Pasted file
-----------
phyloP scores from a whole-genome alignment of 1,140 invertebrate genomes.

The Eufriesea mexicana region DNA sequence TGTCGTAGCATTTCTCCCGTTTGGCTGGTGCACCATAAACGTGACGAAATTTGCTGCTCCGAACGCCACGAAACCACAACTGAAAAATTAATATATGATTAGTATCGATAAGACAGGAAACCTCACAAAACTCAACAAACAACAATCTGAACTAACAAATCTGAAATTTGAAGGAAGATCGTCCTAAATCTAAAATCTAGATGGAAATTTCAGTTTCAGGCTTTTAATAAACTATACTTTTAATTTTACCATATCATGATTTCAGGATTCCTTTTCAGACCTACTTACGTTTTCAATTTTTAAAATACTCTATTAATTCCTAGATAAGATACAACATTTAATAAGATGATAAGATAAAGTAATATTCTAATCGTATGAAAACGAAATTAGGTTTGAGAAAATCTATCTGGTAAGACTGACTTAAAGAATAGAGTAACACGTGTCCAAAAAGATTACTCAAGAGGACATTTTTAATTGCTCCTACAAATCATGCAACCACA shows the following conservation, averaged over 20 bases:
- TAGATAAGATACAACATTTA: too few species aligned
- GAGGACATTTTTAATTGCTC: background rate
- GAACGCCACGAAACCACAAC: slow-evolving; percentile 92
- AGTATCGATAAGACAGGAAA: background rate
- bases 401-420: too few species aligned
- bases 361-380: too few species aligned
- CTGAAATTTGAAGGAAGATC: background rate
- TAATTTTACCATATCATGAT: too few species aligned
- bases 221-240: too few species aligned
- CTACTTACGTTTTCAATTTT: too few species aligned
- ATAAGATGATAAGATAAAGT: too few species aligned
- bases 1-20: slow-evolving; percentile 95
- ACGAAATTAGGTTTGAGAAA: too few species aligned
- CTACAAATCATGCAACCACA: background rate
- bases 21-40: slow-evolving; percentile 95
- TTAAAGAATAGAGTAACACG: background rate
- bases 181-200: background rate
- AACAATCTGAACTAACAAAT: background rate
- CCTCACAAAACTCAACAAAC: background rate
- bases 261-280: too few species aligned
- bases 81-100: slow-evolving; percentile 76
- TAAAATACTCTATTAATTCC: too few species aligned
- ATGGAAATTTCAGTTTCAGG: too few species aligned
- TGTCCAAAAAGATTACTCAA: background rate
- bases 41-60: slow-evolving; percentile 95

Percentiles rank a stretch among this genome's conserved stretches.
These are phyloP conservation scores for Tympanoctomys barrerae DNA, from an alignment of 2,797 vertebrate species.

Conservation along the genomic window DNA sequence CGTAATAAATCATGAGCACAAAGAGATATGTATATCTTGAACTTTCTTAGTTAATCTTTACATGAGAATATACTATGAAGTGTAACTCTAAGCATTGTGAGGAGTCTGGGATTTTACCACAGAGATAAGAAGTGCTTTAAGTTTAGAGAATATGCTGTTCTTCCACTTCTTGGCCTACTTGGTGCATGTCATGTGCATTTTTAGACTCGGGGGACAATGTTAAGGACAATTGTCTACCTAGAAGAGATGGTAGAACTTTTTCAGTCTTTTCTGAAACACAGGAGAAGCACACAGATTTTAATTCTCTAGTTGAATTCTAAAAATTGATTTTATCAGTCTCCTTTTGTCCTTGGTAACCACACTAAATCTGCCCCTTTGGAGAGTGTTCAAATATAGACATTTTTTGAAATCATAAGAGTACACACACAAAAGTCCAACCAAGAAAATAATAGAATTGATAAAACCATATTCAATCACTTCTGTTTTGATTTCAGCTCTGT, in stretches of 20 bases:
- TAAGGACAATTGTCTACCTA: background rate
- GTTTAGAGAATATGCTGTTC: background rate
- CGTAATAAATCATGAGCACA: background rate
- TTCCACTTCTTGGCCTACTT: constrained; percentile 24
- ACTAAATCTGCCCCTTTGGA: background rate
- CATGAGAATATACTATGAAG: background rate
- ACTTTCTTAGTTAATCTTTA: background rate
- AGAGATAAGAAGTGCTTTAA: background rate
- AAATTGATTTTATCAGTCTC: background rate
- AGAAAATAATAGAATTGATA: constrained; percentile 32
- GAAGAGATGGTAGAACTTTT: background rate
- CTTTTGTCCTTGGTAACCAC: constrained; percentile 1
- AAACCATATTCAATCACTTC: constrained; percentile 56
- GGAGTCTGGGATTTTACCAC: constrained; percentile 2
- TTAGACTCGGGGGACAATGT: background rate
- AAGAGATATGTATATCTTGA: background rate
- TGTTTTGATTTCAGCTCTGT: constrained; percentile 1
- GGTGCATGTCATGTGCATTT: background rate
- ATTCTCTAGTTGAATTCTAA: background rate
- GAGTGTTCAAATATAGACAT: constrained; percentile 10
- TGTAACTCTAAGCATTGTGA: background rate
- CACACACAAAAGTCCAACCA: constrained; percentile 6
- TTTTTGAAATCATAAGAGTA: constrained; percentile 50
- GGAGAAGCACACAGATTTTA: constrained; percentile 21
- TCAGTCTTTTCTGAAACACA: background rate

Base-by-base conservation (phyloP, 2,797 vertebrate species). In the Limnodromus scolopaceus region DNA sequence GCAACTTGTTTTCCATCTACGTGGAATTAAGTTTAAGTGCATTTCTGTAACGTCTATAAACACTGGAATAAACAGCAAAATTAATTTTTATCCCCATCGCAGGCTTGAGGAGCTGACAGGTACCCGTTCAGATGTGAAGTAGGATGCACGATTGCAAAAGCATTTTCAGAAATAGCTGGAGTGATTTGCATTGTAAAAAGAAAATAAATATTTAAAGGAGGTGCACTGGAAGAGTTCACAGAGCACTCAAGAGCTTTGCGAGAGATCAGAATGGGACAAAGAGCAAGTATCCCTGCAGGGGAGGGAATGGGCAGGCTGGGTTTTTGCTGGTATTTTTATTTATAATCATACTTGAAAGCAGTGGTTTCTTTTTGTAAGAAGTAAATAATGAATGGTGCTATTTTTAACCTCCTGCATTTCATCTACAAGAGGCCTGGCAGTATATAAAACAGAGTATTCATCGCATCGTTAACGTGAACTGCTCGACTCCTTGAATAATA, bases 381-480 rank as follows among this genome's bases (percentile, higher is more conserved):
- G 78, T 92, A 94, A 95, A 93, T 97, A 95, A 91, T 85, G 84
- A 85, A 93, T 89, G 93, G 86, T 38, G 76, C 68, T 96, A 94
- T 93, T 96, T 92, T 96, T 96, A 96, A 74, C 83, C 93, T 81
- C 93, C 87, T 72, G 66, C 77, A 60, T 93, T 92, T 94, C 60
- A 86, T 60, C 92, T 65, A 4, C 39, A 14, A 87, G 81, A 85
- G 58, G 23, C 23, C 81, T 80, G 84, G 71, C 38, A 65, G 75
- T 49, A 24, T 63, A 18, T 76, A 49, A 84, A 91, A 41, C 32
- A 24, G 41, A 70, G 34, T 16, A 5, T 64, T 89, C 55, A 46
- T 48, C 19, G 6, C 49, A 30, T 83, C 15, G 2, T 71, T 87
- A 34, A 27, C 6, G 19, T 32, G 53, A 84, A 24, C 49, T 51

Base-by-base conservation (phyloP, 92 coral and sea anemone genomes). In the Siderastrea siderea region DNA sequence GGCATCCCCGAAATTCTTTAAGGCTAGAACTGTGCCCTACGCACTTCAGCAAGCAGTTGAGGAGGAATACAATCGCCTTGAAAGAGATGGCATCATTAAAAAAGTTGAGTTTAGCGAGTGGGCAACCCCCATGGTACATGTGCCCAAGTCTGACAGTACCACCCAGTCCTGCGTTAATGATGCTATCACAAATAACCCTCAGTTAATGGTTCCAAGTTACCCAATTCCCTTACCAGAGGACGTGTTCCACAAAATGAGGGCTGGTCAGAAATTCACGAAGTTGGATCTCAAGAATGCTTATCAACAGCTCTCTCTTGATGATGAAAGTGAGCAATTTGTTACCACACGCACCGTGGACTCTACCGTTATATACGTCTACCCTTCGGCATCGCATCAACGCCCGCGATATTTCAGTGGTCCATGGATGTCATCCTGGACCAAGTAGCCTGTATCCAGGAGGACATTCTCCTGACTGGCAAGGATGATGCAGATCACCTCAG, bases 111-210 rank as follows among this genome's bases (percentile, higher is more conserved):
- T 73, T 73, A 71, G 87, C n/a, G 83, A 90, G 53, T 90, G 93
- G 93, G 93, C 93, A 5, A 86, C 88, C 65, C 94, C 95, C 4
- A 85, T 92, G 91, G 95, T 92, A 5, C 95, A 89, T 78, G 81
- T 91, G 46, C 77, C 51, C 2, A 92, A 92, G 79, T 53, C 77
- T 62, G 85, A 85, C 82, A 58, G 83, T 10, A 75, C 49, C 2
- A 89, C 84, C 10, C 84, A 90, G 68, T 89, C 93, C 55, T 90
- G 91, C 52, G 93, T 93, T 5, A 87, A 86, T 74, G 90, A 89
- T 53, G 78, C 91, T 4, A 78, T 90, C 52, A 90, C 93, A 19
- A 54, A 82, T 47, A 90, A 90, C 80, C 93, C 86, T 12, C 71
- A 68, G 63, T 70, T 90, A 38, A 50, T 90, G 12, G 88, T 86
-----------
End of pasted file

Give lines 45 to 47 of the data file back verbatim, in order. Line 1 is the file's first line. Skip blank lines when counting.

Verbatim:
- TTAGACTCGGGGGACAATGT: background rate
- AAGAGATATGTATATCTTGA: background rate
- TGTTTTGATTTCAGCTCTGT: constrained; percentile 1